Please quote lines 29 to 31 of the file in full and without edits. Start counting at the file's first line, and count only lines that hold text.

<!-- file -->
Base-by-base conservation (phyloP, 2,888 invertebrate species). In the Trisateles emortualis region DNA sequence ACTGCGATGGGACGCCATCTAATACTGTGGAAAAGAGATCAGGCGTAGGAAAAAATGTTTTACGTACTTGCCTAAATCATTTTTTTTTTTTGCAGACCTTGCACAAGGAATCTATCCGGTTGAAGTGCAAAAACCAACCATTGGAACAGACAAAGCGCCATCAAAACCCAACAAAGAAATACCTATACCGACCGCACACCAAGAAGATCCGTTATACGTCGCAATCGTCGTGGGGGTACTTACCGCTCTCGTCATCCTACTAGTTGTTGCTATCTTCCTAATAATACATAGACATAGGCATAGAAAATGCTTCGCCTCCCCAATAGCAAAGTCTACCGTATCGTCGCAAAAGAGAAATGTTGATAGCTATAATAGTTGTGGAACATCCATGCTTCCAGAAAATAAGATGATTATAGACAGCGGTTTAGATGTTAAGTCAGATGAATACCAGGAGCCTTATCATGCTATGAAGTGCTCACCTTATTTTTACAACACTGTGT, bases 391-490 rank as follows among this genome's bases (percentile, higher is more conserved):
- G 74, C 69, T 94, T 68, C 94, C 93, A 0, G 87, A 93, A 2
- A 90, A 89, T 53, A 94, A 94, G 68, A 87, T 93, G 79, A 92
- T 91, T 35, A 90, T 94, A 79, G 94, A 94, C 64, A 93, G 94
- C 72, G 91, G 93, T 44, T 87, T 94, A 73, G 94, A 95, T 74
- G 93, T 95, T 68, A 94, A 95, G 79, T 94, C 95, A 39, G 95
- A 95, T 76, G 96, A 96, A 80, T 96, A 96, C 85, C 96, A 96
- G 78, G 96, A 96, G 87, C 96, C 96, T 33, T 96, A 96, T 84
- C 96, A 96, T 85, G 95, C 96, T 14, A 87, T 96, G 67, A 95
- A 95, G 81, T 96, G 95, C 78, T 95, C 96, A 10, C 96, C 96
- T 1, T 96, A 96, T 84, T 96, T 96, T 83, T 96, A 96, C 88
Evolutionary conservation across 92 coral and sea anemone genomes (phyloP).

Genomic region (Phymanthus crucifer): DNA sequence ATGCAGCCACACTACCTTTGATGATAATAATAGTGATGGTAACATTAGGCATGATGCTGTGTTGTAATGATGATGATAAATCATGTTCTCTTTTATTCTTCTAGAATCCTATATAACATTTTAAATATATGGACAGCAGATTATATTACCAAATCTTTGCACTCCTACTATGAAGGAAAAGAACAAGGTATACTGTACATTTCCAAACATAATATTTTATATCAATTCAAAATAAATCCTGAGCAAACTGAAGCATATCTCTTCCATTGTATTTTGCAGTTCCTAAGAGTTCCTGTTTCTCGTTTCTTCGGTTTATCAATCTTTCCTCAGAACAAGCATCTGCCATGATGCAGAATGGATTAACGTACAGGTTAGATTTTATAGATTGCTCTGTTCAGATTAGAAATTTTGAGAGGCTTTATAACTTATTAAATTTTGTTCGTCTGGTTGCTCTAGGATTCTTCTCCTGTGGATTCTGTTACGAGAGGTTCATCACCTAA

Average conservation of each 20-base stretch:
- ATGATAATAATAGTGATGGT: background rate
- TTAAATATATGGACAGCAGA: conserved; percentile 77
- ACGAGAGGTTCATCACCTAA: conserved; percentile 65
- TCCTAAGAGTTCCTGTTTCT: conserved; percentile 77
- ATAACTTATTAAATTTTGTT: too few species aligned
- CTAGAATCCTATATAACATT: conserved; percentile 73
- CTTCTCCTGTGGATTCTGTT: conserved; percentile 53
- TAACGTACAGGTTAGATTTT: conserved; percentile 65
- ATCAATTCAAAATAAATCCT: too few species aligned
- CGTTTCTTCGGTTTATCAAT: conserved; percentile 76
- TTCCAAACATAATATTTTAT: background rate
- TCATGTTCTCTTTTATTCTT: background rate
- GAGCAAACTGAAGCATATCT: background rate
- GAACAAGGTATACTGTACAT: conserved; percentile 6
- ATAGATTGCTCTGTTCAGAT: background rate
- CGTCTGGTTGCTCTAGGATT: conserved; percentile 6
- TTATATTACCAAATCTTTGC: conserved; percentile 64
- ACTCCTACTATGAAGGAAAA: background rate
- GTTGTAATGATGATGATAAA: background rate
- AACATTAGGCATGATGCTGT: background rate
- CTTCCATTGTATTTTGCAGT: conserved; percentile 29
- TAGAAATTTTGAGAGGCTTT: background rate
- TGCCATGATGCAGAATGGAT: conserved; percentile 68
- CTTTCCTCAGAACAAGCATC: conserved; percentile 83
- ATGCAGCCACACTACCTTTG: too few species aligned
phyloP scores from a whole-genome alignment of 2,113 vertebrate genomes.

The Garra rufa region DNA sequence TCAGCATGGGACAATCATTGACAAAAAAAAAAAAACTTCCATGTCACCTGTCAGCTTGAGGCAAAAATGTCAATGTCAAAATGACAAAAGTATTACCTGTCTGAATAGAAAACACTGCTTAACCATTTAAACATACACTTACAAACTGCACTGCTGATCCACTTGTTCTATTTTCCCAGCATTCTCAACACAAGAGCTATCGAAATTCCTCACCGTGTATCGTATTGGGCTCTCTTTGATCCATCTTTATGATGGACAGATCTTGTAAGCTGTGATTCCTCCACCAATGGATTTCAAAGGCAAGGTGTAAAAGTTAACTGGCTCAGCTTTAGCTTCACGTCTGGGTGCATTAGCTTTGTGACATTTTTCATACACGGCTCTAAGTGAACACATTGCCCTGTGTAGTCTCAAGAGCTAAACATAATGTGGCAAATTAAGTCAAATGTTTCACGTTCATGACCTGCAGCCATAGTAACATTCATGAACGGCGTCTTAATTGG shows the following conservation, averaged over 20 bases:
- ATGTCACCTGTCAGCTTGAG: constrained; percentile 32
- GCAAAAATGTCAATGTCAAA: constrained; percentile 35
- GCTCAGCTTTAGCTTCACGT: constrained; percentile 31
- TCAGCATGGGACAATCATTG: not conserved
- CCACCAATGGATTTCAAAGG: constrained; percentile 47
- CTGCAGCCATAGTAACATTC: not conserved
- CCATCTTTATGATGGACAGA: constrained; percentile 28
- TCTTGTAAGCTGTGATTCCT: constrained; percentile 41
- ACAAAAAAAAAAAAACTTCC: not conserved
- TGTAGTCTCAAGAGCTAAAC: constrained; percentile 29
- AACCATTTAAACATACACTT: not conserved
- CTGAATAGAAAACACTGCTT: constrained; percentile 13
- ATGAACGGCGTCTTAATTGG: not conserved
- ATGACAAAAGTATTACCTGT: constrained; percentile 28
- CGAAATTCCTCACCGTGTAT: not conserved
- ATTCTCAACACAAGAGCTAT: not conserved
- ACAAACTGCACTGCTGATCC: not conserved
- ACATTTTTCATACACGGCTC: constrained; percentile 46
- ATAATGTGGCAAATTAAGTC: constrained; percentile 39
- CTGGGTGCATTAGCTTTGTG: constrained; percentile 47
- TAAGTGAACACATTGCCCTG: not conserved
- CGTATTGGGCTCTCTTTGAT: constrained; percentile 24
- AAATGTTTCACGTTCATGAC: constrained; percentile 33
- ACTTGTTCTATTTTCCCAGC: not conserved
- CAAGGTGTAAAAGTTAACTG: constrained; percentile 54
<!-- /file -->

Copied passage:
- ATAGATTGCTCTGTTCAGAT: background rate
- CGTCTGGTTGCTCTAGGATT: conserved; percentile 6
- TTATATTACCAAATCTTTGC: conserved; percentile 64